News / Europe

Russian Officials Inspect Offices of Moscow Helsinki Group

VOA News
Russian officials on Thursday inspected the offices of the country's oldest active human rights organization, the latest target in a wave of inspections of non-governmental organizations that activists are calling state harassment.

Lyudmila Alexeyeva, the head of the Moscow Helsinki Group, speaks to a Reuters journalist during an interview in Moscow, Russia, Jun. 26, 2012.Lyudmila Alexeyeva, the head of the Moscow Helsinki Group, speaks to a Reuters journalist during an interview in Moscow, Russia, Jun. 26, 2012.
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Lyudmila Alexeyeva, the head of the Moscow Helsinki Group, speaks to a Reuters journalist during an interview in Moscow, Russia, Jun. 26, 2012.
Lyudmila Alexeyeva, the head of the Moscow Helsinki Group, speaks to a Reuters journalist during an interview in Moscow, Russia, Jun. 26, 2012.
Two officials - one from the Moscow prosecutor's office, the other from the Russian Justice Ministry - arrived at the offices of the the Moscow Helsinki Group, which was founded in 1976. According to the group's founder, veteran human rights campaigner Lyudmila Alekseyeva, the officials asked for the group's charter and internal reports.

Officials made similar visits this week to the Moscow offices of Human Rights Watch, Amnesty International, Transparency International and several Russian human rights groups. Last week officials inspected offices belonging to Memorial, another Russian human rights group founded before the fall of the Soviet Union.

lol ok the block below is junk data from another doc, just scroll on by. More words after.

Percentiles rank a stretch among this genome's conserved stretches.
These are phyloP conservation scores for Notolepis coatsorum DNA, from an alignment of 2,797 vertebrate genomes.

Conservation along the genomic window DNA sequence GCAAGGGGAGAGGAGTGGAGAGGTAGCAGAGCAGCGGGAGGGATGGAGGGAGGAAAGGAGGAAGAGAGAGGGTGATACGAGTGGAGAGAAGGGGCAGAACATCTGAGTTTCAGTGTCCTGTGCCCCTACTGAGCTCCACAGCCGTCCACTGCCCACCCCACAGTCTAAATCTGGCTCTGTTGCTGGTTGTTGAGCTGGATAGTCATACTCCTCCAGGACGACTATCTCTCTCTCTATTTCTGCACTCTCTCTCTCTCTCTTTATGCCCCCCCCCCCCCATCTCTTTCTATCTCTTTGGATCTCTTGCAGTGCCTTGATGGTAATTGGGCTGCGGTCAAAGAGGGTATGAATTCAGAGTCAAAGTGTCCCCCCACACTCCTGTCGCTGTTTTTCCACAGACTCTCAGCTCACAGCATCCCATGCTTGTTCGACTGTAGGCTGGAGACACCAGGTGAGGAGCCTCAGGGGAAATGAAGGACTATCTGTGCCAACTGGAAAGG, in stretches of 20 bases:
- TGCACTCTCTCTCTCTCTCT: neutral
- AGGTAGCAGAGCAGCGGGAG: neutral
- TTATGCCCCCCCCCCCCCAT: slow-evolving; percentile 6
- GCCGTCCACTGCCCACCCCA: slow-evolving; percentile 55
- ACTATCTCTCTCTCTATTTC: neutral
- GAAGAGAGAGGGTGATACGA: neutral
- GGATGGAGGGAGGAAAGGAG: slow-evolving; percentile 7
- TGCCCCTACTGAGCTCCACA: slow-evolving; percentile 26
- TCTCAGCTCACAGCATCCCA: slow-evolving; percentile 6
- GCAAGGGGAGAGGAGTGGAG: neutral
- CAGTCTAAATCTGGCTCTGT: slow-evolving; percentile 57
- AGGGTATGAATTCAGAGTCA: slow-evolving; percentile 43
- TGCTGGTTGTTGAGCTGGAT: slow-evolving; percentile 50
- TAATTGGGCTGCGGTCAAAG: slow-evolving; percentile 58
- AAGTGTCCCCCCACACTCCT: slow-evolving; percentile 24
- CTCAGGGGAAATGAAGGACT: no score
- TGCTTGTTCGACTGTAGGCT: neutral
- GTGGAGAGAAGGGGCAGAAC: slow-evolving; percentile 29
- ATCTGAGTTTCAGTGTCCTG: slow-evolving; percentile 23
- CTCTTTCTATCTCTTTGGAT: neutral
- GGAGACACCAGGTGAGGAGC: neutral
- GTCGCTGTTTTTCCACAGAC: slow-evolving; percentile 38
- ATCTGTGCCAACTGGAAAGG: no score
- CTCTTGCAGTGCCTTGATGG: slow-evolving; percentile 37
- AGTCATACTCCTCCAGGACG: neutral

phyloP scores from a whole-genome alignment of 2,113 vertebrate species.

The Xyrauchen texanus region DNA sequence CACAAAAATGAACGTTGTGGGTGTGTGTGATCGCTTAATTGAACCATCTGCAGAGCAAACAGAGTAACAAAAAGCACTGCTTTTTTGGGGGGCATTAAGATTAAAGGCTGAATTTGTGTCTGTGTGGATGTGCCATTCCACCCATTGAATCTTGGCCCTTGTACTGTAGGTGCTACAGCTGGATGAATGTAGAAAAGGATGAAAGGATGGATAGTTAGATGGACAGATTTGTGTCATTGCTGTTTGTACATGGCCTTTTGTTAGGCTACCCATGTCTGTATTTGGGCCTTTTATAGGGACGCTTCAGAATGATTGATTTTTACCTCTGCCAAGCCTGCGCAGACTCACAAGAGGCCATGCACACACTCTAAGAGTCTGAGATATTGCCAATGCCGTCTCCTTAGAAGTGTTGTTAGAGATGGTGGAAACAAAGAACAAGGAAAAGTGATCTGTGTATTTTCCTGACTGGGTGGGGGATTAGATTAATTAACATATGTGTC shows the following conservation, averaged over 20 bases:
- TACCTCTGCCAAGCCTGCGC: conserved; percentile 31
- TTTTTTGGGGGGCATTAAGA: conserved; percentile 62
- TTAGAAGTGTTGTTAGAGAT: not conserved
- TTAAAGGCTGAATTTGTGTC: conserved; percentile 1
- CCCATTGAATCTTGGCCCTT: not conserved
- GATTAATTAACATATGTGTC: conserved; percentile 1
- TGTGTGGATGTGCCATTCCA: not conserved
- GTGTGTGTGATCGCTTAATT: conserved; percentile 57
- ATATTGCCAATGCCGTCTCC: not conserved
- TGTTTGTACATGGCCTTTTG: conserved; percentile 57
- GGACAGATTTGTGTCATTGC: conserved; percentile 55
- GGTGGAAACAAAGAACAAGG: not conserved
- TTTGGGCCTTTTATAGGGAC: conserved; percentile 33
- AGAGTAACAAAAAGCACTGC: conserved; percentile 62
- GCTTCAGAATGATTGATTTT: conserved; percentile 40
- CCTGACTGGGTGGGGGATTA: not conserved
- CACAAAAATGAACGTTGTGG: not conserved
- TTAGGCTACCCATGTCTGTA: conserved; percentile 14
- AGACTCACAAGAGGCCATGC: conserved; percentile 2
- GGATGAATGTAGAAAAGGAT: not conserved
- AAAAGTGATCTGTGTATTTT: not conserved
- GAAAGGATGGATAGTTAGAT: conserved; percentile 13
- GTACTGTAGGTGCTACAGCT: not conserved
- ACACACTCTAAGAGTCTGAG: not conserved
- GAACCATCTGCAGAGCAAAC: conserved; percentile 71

At least 80 organizations across Russia have been the targets of inspections in recent weeks.

On Thursday, the Moscow prosecutor's office launched three misdemeanor criminal cases against veteran activist Lev Ponomaryov, for refusing to hand over documents demanded during an inspection of the offices of his group For Human Rights earlier this week.

The Russian Prosecutor General's Office said Thursday that the inspections are part of the office's work to determine whether NGOs are in compliance with Russia's laws against extremism and money laundering.

A law signed by President Vladimir Putin last July requires NGOs that receive overseas financial support and engage in "political activity" to register with the Justice Ministry as "foreign agents." Critics say the law is designed to intimidate Kremlin opponents.

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